With regards to folding bikes, I used to own a Bike Friday New World Tourist.  It was amazing.  I loved the ride, the handling, the durability, and the ability to take it everywhere with me.  Including riding it to the airport.  Unfortunately, in your price range, you probably won't find many folders that fit your needs.
Did I miss something?  I didn't see anything in the original posting mentioning wanting or being interested in a folding bike.

General Discussion / Re: Where To Park
« on: July 16, 2009, 09:59:10 pm »
If you are staying in a local hotel or motel prior to or immediately following the ride, the manager/owner may let you leave your car there for the needed days.  We were able to do that for a 5 day ride in the Finger Lakes since we stayed at a local motel in Pen Yan on our last night. 

Also, ask the ride organizers or the local bike club if there are any local riders that might let you use their home driveways.

General Discussion / Re: Italy Bikes Trains
« on: July 13, 2009, 10:57:56 am »
I've bikes in Italy but never taken my bike on a train there.  However, RailEurope has an Italian Rail web site with a great deal of info and they can tell you the regulations.  Here is the URL:

Apparently you can take your bike on most trains but there are packing requirements. 

General Discussion / Re: Numb Feet
« on: July 06, 2009, 01:31:53 pm »
Since most of us mere mortals don't really "pull up" as our pedals are coming back up, but rather just unweight them, what is different between releasing pressure with your foot trapped on the pedal vs releasing pressure with your foot free to move about as you need to. I really don't see how adapting a racing equipment mentality fixes problems of touring cyclists.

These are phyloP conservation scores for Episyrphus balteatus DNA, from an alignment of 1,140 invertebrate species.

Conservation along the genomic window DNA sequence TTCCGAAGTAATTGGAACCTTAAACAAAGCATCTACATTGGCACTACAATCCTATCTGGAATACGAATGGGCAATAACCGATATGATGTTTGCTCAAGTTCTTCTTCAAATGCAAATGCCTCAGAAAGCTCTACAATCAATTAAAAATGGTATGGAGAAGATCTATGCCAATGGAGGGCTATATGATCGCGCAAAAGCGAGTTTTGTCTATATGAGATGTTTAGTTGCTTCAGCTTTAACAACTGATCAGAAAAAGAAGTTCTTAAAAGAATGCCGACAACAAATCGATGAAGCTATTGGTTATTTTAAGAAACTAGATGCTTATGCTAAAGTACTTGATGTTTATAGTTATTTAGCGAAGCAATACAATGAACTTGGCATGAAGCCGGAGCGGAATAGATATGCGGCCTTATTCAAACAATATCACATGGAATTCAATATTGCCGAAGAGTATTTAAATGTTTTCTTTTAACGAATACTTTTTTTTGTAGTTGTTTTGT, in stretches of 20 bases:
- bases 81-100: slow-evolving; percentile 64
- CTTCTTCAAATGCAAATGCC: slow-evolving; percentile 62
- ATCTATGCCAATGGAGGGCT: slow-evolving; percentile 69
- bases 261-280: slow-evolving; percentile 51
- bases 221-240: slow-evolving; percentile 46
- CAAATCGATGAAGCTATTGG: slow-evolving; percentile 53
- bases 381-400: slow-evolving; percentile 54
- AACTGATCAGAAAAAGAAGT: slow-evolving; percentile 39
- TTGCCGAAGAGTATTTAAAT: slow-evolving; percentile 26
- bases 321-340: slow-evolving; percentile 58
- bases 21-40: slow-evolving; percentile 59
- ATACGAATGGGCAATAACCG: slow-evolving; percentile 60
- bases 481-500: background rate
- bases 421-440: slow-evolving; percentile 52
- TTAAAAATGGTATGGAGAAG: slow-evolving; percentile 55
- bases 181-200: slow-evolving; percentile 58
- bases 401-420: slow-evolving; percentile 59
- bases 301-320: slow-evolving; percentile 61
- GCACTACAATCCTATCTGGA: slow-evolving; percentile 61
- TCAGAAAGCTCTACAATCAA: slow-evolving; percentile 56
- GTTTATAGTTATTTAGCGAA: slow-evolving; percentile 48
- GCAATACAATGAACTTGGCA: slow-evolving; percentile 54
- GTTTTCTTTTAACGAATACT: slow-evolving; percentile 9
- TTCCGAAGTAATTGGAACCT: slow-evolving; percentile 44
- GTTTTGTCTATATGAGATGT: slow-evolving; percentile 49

Unweighting the pedal is as good as pulling up as far as restoring circulation.  Clipless pedals allow you to unweight (or really pull up) without having your feet pull out of the straps or off of the pedals.  I started out with toe clips and straps and "touring shoes" in the mid-'80 and went to clipless pedals about 1992.  The improvement in foot and pedaling stability was dramatic and I never saw any reason to go back. 

A few weeks ago, I put my old clip-and strap-pedals on one bike for a short neighborhood jaunt.  I must have pulled my foot out of the clips at least five times in 1-1/2 miles.  I had forgotten how limiting clips-and-straps were and this was a real eye opener.  I'll never do that again. 

Gear Talk / Re: 1984 Specialized Expedition
« on: June 28, 2009, 09:37:51 am »
There is no need to go to 135 mm spacing to use a MTB cassette as they will fit on all 130 mm freehubs too.  Most 126 mm frames will  accept a 130 mm hub with only a modest struggle so cold setting is a convenience, not a necessity.

For a new front wheel, buy a complete one.  These days, a complete wheel will cost less than a new rim, spokes and assembly labor for reusing your current hub.

Parts longevity is highly variable depending on rider weight, strength and riding conditions. 

Upgrading the wheels and drivetrain on your bike could be more costly than a complete new bike so be careful you don't go past the economic "tipping point" if you rehabilitate your current Specialized.   

General Discussion / Re: When should I start my trip to cali
« on: June 12, 2009, 09:32:11 am »
When wondering about likely weather conditions, I like to check it out at
Type in a city near a area you're concerned about. Then scroll down the page a little find the chart displaying average lows, highs, and maximums as well as monthly precipitation.
Keep in mind; "Climate is what you expect, weather is what you get."  Even in summer, some of the high mountain passes in the west can be snowed in or have severe storms.  Give youself time to wait them out.

General Discussion / Re: Where to pick up a new bike?
« on: June 12, 2009, 09:29:40 am »
Here is the web site for Harris Cyclery:

It gives their shop location, e-mail, phone and other needed info. 

General Discussion / Re: Shorts recommendation?
« on: June 08, 2009, 04:50:19 pm »
I was taken on a tour by my parents when I was 11, and I did just fine wearing just my regular shirts and jeans. I was already used to the bike I was riding though.
You can tolerate a lot if 1) you are young and 2) you don't know any better.